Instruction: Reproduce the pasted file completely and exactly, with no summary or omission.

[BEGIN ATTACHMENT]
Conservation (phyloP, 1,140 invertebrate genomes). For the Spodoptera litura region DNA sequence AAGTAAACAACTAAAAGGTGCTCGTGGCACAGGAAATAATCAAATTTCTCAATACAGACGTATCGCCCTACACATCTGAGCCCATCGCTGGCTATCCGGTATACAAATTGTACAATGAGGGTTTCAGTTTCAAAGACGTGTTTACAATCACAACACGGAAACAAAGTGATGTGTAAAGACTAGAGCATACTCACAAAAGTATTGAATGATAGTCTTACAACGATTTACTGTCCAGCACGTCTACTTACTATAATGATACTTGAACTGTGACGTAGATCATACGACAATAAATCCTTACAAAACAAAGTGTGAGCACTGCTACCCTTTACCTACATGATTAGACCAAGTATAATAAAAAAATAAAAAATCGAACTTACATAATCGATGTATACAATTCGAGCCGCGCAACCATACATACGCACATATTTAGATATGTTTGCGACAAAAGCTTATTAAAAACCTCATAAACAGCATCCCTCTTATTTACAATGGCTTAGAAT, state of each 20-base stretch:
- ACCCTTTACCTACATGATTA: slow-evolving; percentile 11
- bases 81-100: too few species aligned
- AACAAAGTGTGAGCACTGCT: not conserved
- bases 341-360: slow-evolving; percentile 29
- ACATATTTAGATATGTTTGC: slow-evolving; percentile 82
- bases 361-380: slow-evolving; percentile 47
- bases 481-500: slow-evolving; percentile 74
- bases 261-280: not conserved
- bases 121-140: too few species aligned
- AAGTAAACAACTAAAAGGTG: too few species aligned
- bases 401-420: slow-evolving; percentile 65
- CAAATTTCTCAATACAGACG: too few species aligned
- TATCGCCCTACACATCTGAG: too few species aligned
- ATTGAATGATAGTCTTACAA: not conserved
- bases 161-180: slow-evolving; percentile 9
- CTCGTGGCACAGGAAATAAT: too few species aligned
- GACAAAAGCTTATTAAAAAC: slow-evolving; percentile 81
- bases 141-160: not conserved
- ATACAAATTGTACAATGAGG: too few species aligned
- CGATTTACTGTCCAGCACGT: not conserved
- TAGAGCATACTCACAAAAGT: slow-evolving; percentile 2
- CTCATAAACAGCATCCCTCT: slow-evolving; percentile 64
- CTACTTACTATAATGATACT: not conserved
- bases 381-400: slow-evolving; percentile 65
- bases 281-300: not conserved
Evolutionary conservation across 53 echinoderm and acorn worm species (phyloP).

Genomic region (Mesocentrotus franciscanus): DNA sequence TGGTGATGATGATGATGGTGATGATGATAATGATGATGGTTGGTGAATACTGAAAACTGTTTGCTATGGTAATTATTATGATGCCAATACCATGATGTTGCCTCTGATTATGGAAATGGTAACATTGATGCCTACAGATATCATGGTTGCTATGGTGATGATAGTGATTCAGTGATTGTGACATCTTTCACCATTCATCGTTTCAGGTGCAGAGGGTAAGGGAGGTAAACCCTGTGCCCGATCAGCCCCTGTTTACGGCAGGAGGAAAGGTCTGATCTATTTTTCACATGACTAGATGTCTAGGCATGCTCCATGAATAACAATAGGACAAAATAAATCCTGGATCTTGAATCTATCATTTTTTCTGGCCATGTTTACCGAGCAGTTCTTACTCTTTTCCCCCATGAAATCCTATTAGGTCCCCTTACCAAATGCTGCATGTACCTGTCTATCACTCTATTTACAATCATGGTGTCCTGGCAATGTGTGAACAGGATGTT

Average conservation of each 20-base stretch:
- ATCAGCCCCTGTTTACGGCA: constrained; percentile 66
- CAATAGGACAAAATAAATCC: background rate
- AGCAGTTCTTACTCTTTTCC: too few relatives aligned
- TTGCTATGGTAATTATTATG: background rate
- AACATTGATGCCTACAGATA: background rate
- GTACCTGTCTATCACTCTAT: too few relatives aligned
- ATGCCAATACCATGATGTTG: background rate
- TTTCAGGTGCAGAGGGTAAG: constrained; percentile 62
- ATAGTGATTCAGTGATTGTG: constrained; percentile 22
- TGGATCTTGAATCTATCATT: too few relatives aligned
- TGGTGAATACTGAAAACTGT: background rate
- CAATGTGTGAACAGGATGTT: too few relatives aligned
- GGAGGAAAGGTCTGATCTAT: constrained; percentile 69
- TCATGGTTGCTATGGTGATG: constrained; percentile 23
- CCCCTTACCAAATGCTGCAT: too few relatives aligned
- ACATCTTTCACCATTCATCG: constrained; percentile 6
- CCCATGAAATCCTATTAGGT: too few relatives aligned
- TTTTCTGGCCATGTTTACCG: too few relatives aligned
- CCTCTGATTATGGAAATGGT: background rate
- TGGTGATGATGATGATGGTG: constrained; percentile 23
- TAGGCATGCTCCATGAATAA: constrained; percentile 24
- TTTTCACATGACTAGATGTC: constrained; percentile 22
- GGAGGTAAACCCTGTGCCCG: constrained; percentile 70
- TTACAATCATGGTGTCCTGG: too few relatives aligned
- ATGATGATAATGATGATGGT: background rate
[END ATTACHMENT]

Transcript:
Conservation (phyloP, 1,140 invertebrate genomes). For the Spodoptera litura region DNA sequence AAGTAAACAACTAAAAGGTGCTCGTGGCACAGGAAATAATCAAATTTCTCAATACAGACGTATCGCCCTACACATCTGAGCCCATCGCTGGCTATCCGGTATACAAATTGTACAATGAGGGTTTCAGTTTCAAAGACGTGTTTACAATCACAACACGGAAACAAAGTGATGTGTAAAGACTAGAGCATACTCACAAAAGTATTGAATGATAGTCTTACAACGATTTACTGTCCAGCACGTCTACTTACTATAATGATACTTGAACTGTGACGTAGATCATACGACAATAAATCCTTACAAAACAAAGTGTGAGCACTGCTACCCTTTACCTACATGATTAGACCAAGTATAATAAAAAAATAAAAAATCGAACTTACATAATCGATGTATACAATTCGAGCCGCGCAACCATACATACGCACATATTTAGATATGTTTGCGACAAAAGCTTATTAAAAACCTCATAAACAGCATCCCTCTTATTTACAATGGCTTAGAAT, state of each 20-base stretch:
- ACCCTTTACCTACATGATTA: slow-evolving; percentile 11
- bases 81-100: too few species aligned
- AACAAAGTGTGAGCACTGCT: not conserved
- bases 341-360: slow-evolving; percentile 29
- ACATATTTAGATATGTTTGC: slow-evolving; percentile 82
- bases 361-380: slow-evolving; percentile 47
- bases 481-500: slow-evolving; percentile 74
- bases 261-280: not conserved
- bases 121-140: too few species aligned
- AAGTAAACAACTAAAAGGTG: too few species aligned
- bases 401-420: slow-evolving; percentile 65
- CAAATTTCTCAATACAGACG: too few species aligned
- TATCGCCCTACACATCTGAG: too few species aligned
- ATTGAATGATAGTCTTACAA: not conserved
- bases 161-180: slow-evolving; percentile 9
- CTCGTGGCACAGGAAATAAT: too few species aligned
- GACAAAAGCTTATTAAAAAC: slow-evolving; percentile 81
- bases 141-160: not conserved
- ATACAAATTGTACAATGAGG: too few species aligned
- CGATTTACTGTCCAGCACGT: not conserved
- TAGAGCATACTCACAAAAGT: slow-evolving; percentile 2
- CTCATAAACAGCATCCCTCT: slow-evolving; percentile 64
- CTACTTACTATAATGATACT: not conserved
- bases 381-400: slow-evolving; percentile 65
- bases 281-300: not conserved
Evolutionary conservation across 53 echinoderm and acorn worm species (phyloP).

Genomic region (Mesocentrotus franciscanus): DNA sequence TGGTGATGATGATGATGGTGATGATGATAATGATGATGGTTGGTGAATACTGAAAACTGTTTGCTATGGTAATTATTATGATGCCAATACCATGATGTTGCCTCTGATTATGGAAATGGTAACATTGATGCCTACAGATATCATGGTTGCTATGGTGATGATAGTGATTCAGTGATTGTGACATCTTTCACCATTCATCGTTTCAGGTGCAGAGGGTAAGGGAGGTAAACCCTGTGCCCGATCAGCCCCTGTTTACGGCAGGAGGAAAGGTCTGATCTATTTTTCACATGACTAGATGTCTAGGCATGCTCCATGAATAACAATAGGACAAAATAAATCCTGGATCTTGAATCTATCATTTTTTCTGGCCATGTTTACCGAGCAGTTCTTACTCTTTTCCCCCATGAAATCCTATTAGGTCCCCTTACCAAATGCTGCATGTACCTGTCTATCACTCTATTTACAATCATGGTGTCCTGGCAATGTGTGAACAGGATGTT

Average conservation of each 20-base stretch:
- ATCAGCCCCTGTTTACGGCA: constrained; percentile 66
- CAATAGGACAAAATAAATCC: background rate
- AGCAGTTCTTACTCTTTTCC: too few relatives aligned
- TTGCTATGGTAATTATTATG: background rate
- AACATTGATGCCTACAGATA: background rate
- GTACCTGTCTATCACTCTAT: too few relatives aligned
- ATGCCAATACCATGATGTTG: background rate
- TTTCAGGTGCAGAGGGTAAG: constrained; percentile 62
- ATAGTGATTCAGTGATTGTG: constrained; percentile 22
- TGGATCTTGAATCTATCATT: too few relatives aligned
- TGGTGAATACTGAAAACTGT: background rate
- CAATGTGTGAACAGGATGTT: too few relatives aligned
- GGAGGAAAGGTCTGATCTAT: constrained; percentile 69
- TCATGGTTGCTATGGTGATG: constrained; percentile 23
- CCCCTTACCAAATGCTGCAT: too few relatives aligned
- ACATCTTTCACCATTCATCG: constrained; percentile 6
- CCCATGAAATCCTATTAGGT: too few relatives aligned
- TTTTCTGGCCATGTTTACCG: too few relatives aligned
- CCTCTGATTATGGAAATGGT: background rate
- TGGTGATGATGATGATGGTG: constrained; percentile 23
- TAGGCATGCTCCATGAATAA: constrained; percentile 24
- TTTTCACATGACTAGATGTC: constrained; percentile 22
- GGAGGTAAACCCTGTGCCCG: constrained; percentile 70
- TTACAATCATGGTGTCCTGG: too few relatives aligned
- ATGATGATAATGATGATGGT: background rate